December 23 2007
Choosing your first DSLR involves more than just the camera, it is an ongoing commitment to a photographic system with lenses and flashguns as other key elements.
When photographers make the decision to move to a Single Lens Reflex (SLR) camera they are making a long-term commitment to serious photography.
The most obvious indicator is a key feature of the SLR format is the ability to change lenses.
Moving from Film to Digital
For photographers finally making the transition to digital the first consideration is the compatibility of their current lenses with Digital SLRs. Some manufacturers changed their lens mounts when moving to an autofocus system and these can be used on their DSLRS. The exception is Olympus who introduced their four-thirds format cameras that require new lenses.
Pentax and Nikon kept the same basic mechanical specifications for their lens mount when they introduced autofocus and then digital SLRs. Most of their lenses swill work on the new digital bodies, although without all of the latest automatic features.
A common mistake many would be photographers make is to buy the most sophisticated camera they can afford.
Often they end up with something too complicated for their limited knowledge and experience. Therefore, they are unable to utilize the advanced features they paid extra for.
Not only did they waste money on features they may never use there may be no money left in the equipment budget for all the other essential items.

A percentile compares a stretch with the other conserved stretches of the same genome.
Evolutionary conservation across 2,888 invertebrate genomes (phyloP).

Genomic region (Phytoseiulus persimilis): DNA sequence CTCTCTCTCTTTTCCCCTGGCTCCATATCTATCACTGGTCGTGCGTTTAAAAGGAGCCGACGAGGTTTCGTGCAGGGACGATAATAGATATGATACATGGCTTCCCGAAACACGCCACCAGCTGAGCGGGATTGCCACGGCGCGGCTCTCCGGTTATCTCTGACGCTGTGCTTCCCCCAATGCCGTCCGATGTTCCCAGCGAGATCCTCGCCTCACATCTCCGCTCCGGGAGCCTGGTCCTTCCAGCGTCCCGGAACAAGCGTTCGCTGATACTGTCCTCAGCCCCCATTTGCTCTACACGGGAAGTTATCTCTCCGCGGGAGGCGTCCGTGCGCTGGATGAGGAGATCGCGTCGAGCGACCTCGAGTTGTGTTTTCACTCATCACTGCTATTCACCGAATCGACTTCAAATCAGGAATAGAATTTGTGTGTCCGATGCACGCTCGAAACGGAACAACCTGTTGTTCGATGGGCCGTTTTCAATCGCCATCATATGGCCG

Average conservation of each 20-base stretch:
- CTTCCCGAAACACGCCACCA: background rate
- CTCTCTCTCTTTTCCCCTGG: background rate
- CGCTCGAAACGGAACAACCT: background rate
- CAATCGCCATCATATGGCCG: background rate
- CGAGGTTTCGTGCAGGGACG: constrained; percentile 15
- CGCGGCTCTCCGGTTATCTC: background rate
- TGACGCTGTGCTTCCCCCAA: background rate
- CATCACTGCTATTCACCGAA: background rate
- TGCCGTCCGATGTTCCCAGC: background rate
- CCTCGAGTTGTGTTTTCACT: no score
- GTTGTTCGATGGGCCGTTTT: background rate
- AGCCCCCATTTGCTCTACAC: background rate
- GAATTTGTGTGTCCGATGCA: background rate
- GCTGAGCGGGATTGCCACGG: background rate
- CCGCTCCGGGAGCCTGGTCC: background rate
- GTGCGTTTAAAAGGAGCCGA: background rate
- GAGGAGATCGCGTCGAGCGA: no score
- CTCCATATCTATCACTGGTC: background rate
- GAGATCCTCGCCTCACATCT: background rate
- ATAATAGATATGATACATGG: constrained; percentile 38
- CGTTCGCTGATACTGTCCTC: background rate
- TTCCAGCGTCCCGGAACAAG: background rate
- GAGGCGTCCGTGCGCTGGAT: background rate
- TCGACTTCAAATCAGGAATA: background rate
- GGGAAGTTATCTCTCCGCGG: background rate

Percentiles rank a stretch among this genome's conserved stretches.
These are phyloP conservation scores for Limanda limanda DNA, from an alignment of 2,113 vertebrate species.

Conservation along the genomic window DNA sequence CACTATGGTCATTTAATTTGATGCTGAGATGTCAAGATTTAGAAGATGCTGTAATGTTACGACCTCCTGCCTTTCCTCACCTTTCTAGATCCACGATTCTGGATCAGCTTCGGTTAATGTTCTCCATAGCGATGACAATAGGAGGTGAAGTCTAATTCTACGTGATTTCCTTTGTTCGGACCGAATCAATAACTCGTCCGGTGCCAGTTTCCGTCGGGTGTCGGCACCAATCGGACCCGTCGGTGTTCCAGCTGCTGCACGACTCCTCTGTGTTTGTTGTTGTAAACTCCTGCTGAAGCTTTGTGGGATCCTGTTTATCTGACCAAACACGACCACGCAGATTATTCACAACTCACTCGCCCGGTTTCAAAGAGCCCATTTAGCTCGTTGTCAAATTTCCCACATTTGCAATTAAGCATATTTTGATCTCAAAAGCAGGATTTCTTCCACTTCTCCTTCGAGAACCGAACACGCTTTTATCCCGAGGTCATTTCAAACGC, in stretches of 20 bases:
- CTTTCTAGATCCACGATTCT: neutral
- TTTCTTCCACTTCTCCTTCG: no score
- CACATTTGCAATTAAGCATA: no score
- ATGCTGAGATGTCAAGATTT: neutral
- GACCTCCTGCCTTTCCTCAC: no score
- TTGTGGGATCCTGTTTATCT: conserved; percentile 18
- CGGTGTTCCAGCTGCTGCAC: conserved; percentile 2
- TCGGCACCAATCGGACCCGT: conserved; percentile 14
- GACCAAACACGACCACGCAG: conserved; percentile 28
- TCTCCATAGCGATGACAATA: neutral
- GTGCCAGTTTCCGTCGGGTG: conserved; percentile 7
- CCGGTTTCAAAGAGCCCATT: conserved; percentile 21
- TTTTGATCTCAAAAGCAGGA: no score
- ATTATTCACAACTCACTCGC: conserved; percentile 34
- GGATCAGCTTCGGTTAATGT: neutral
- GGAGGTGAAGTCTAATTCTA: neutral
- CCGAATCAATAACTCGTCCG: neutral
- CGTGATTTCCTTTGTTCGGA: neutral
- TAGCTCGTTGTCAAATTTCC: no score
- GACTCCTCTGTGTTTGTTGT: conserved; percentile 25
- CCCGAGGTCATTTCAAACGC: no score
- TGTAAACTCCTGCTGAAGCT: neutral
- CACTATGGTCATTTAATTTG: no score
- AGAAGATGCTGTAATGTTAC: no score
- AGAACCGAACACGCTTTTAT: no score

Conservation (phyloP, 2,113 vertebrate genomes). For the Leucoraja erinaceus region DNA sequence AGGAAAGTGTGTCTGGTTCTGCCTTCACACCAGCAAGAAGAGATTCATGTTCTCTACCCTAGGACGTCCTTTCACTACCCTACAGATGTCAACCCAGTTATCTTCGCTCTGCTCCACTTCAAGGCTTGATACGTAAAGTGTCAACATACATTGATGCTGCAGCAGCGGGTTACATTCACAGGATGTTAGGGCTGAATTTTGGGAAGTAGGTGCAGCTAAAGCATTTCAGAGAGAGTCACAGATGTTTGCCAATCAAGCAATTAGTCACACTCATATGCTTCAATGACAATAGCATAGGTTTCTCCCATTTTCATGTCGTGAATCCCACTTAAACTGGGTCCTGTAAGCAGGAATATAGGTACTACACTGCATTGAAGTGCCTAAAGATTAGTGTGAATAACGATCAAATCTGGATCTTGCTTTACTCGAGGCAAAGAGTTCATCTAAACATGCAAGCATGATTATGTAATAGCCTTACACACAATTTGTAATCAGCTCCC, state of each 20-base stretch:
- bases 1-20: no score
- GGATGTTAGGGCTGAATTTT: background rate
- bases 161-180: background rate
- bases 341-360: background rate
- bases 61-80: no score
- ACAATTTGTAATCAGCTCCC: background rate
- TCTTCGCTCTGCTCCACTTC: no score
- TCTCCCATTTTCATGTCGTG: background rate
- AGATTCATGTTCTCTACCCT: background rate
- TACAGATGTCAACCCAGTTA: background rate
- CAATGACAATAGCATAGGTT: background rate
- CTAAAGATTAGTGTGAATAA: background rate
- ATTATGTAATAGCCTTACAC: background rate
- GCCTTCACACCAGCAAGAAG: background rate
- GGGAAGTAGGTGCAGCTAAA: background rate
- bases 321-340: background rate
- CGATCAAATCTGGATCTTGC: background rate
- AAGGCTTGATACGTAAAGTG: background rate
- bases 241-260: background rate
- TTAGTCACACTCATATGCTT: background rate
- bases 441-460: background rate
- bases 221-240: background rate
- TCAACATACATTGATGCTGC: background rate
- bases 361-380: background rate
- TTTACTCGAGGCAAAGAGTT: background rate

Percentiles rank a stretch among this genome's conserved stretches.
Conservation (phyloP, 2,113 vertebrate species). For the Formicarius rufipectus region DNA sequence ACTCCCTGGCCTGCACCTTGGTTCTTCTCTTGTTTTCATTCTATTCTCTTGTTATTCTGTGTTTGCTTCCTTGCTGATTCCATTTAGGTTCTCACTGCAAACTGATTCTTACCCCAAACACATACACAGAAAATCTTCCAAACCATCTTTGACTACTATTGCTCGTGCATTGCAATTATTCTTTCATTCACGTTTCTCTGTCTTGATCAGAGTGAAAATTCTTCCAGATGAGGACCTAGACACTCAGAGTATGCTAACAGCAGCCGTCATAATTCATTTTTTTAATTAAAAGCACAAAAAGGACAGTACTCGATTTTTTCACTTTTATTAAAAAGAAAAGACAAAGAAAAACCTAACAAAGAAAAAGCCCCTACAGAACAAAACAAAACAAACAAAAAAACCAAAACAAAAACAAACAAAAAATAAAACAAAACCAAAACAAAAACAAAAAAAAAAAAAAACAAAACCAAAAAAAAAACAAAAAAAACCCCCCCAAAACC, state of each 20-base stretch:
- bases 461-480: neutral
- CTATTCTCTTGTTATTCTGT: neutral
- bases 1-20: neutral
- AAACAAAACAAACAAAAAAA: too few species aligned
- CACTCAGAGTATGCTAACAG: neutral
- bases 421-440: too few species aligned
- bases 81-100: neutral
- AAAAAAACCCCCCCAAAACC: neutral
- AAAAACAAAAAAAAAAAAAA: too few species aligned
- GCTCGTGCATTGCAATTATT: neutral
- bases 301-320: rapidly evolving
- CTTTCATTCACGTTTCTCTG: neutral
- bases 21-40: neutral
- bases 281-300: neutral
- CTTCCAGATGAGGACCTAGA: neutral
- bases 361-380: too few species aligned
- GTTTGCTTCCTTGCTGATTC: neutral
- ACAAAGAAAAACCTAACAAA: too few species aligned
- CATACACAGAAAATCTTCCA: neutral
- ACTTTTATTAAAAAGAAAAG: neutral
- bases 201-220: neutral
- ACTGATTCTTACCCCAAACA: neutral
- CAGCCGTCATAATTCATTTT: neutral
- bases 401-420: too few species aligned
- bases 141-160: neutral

Entry Level DSLRs produce quality images
Most DSLR manufacturer’s entry-level cameras are capable of producing high quality images. The main determining factors are the quality of the lens and the skill of the photographer. Burying a more expensive model in their range does nothing to fix either of those two problems.
The kit lens bundled with most DLSR’s is built down to a price to provide a competitive package in the market place. A greater image quality gain comes from buying the entry-level model and putting the savings towards buying one of the manufacturer’s premium series lenses.
Do buy the package with the kit lens. The kit lens is a good general-purpose average quality lens, and when sold as part of a package, usually the price is a fraction of its cost of buying it separately.
The entry-level models do not have all the complicated features of the more sophisticated models, and this is a plus for photographers new to DSLRs. Less options usually means the camera designers have concentrated on providing essential features.
Any DSLR is sophisticated and complicated enough for the novice, with an array of metering modes, ISO settings, and autofocus options.
The rapid technical evolution of the DLSR means that by the time the novice has mastered their entry-level model the latest cameras will offer far better performance than the sophisticated models they originally considered. The idea of buying the best camera as a long-term investment is not practical in the volatile DSLR market place.
Lenses are far more important and a common practice is to keep upgrading the camera body while still using the same collection of lenses. Even twenty-year-old top quality lenses originally for film SLRs still produce top quality images on the latest electronic marvels.